Breathing underwater? What a strange idea. No thank you, I’ll pass.
It had never occurred to me that scuba diving could be a recreational activity. I had always perceived it as a extreme sport, something I neither qualified for, nor ever wanted to submit myself to in any case.
I’m not claustrophobic, I just like the feel of the ground below my feet, and the abundance of fresh, breathable air all around my nose. Like most humans, I expect.
So what drove me to try out scuba ? Nothing. I was invited to try out the nautical activities offered by a holiday center in Hyeres, South of France. Scuba diving was on the menu, and I thought I’d pass, but I was assured that it would be « just a try dive », for 10 to 15 minutes only. Hardly anything to fret about.
But I was scared, I won’t lie. I was making jokes all through the briefing, something I later learned is a tell tale of stress in a diver.
I was so stressed, that I had a panic attack on the boat ride to our diving location. I had to wait 45 minutes, and let other divers go first, before I could calm down and catch my breath.
We were doing a backroll entry in the water, and up to the very last moment, I was thinking about backing down. Why do something that is so clearly upsetting me?
Curiosity (killed the cat)
Curiosity, I guess. No, I know. I know why I did it, ultimately. I was curious to see what was under the surface. Not just get a peak through a glass window, but actually go there.
Have you ever dreamt that you were an explorer? Have you ever dreamt that you were stepping somewhere no one had ever set foot before, venturing through unknown territories?
The underwater world appealed to me that way. Of course it was scary. Of course I was terrified. It’s a perfectly normal reaction to have. Yet that fear was stirring up and becoming excitement.
When I hit the water, I stopped breathing immediately, teeth clenched around the rubber mouth of the regulator. I felt a hand grip my shoulder, and though my eyes were wide open, I couldn’t see anything. I had to blink several times to bring the image into focus.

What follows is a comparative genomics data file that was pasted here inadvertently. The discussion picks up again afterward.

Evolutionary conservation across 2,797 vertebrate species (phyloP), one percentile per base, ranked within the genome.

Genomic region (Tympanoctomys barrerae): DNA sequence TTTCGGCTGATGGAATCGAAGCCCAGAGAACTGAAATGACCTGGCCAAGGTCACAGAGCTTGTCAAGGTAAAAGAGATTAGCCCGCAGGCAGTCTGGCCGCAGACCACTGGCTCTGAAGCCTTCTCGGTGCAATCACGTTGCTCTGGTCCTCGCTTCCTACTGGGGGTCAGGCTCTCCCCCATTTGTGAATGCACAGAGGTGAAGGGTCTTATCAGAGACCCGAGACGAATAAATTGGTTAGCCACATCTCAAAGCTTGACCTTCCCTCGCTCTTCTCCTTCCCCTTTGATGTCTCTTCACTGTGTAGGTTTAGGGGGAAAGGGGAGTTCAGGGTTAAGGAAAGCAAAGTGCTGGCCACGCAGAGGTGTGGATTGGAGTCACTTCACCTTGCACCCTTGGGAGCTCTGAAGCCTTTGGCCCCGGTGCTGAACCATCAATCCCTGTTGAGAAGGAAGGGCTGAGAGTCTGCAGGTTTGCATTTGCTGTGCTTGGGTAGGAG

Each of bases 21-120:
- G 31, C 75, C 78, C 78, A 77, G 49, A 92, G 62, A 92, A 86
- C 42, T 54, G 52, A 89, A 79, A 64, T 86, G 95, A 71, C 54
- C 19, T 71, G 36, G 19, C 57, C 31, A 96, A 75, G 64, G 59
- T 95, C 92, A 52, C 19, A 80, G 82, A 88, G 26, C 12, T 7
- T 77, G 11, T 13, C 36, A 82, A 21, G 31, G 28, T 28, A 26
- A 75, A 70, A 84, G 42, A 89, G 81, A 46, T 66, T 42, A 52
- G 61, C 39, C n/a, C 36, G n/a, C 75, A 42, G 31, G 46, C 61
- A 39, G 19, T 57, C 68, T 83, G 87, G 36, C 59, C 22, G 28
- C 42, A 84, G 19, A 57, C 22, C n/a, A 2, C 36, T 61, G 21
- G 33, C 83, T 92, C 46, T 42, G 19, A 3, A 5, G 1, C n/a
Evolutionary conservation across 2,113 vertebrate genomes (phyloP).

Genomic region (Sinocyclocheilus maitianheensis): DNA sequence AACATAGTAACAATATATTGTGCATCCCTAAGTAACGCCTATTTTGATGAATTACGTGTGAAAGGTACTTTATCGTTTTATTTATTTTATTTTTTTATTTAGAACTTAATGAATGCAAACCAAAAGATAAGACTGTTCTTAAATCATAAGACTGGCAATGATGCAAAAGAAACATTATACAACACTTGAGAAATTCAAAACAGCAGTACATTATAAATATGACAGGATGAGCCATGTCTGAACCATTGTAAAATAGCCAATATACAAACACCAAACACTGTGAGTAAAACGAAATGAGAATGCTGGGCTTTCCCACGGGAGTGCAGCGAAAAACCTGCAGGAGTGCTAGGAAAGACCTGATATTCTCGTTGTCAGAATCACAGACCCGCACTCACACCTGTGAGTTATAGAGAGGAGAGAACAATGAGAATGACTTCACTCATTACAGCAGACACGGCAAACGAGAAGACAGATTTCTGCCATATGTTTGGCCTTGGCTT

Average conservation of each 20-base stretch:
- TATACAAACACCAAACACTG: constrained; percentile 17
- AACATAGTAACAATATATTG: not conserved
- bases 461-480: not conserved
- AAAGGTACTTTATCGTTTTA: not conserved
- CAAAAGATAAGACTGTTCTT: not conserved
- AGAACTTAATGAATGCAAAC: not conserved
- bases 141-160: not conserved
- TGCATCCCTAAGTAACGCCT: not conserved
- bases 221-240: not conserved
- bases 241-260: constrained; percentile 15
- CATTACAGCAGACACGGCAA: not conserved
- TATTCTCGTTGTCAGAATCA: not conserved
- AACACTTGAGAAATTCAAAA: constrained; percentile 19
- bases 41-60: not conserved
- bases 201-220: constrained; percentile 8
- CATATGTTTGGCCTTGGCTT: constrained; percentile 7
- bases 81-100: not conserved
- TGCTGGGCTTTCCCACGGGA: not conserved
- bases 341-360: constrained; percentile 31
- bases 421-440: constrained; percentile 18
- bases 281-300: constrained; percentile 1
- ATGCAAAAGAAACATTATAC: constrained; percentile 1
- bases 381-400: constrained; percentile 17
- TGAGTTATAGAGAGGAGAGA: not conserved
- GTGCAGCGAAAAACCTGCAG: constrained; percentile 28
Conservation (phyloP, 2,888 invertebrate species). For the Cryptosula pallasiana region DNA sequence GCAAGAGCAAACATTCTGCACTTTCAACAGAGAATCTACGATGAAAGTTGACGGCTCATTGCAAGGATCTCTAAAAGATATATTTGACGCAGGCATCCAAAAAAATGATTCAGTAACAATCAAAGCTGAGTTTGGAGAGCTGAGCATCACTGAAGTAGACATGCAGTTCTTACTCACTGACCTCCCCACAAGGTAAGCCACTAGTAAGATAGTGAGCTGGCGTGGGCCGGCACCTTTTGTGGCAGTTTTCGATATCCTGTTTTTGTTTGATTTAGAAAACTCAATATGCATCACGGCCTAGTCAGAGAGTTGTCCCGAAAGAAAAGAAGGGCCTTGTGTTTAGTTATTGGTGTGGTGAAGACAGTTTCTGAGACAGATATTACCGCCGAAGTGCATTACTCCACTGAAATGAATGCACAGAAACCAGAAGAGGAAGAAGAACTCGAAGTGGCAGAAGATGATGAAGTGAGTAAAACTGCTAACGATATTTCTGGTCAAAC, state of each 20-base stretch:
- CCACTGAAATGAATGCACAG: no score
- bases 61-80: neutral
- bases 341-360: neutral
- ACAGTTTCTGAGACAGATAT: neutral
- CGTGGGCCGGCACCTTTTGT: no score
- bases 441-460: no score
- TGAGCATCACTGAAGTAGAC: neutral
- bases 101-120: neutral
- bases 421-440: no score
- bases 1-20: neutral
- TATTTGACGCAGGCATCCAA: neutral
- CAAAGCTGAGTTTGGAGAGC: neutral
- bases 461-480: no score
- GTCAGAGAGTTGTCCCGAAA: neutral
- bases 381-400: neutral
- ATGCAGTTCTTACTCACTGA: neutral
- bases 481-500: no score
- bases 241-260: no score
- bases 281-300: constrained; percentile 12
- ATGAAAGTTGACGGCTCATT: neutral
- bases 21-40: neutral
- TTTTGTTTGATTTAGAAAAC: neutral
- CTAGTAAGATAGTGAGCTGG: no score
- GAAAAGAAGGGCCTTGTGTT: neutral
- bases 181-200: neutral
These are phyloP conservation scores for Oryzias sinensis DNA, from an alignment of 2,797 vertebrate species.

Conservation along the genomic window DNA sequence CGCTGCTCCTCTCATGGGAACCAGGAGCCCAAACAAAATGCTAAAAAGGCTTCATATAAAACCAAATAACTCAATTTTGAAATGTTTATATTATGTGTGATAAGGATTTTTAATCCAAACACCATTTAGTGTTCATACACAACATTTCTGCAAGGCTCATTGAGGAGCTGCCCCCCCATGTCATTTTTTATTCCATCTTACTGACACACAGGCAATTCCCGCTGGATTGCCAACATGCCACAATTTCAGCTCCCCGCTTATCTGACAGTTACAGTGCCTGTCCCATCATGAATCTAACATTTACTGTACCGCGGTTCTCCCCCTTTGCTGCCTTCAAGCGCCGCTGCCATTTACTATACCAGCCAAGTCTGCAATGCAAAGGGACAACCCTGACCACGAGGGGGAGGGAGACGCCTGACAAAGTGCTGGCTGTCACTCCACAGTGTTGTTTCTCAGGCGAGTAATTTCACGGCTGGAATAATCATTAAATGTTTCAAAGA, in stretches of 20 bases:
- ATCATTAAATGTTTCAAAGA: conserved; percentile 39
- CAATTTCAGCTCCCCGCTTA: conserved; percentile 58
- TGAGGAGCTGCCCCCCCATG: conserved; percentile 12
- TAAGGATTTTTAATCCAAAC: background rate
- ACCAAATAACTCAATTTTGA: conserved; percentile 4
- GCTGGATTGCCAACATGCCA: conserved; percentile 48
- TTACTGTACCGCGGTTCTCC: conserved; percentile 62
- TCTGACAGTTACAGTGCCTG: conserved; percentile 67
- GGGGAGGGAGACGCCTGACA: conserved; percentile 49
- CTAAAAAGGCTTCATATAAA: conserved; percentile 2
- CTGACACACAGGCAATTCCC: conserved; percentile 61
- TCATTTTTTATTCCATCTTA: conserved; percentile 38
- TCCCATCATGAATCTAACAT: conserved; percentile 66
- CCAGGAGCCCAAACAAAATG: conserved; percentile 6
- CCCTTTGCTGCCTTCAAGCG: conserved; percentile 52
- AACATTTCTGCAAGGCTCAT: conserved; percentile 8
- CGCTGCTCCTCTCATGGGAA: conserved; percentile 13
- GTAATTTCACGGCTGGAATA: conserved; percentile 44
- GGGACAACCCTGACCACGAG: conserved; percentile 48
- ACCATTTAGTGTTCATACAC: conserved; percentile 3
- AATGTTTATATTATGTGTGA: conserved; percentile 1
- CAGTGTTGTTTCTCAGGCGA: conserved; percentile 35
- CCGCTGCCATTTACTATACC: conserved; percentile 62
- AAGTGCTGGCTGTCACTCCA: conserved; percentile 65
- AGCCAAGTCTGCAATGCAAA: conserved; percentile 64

I was facing my instructor, gaze locked into his eyes, and he was telling me to breathe.
What a strange idea. Of course I have to hold my breath, we are underwater for God’s sake, I CAN’T breathe down there!
…Wait… Can’t I?
And just like that, I tried. I breathed out first, and I felt myself sink down. Then I sucked in with everything I had.
I could breathe. I did it again, slowly, 3 times, just to check that it was really possible. Yeah, it’s still working.
Then we started moving down, me taking care of my ears, him controlling my descent. Then we began to swim forward, but I hung on to his arm the entire time.
Then I flew above the bottom of the sea, into the blue.
I felt heavy and gauche, but incredibly light at the same time. I felt awkward and agitated, and at the same time, slow and gracious. I felt liberated, freed from gravity, and at the same time, trapped inside a body of water I couldn’t escape in a kick.
I was scuba diving, and it felt like something out of this world. Come to think of it, that’s exactly what it is. The underwater world does not belong to ours. We were not designed for it. This must be why every breath I draw below there feels like a victory.
A life-changing experience
In France, the try dive is called a baptism, and I understand why. It’s quite a rite of passage, when I think of it. At least it was for me! Before, I was scared of the sea. I was easily sea sick (still is, but I’m fighting it & making quite some progress too), but I was especially simply afraid of going away on a boat.
Two years later, I have more than 70 dives logged, a Level 2 CMAS & a PADI Rescue in my pocket, and I’m currently spending my summer at the South West tip of Sulawesi, Indonesia, getting trained as a Divemaster.
I have dived in the Mediterranean Sea, the Red Sea, the Caribbean Sea, and now the Indonesian Sea.
I have met dozens of passionate divers, listened to their stories, dreamt about the exceptional marine life they’ve encountered, hoping to match that excitement in futures dives.
When I look back to my very first dive, I can hardly believe my own journey in the scuba diving world. A « baptism » they call it. You can either join the community, or choose to stay away. Come to think of it, I think there are only two possible outcomes of a try dive: you’ll either decide that scuba diving is not for you, or you’ll be taken with it, and you will want to do it again as soon as possible.
I fell in love with scuba diving, at first sight. It has become quite an addiction, I must say. But isn’t that a form of love anyway?!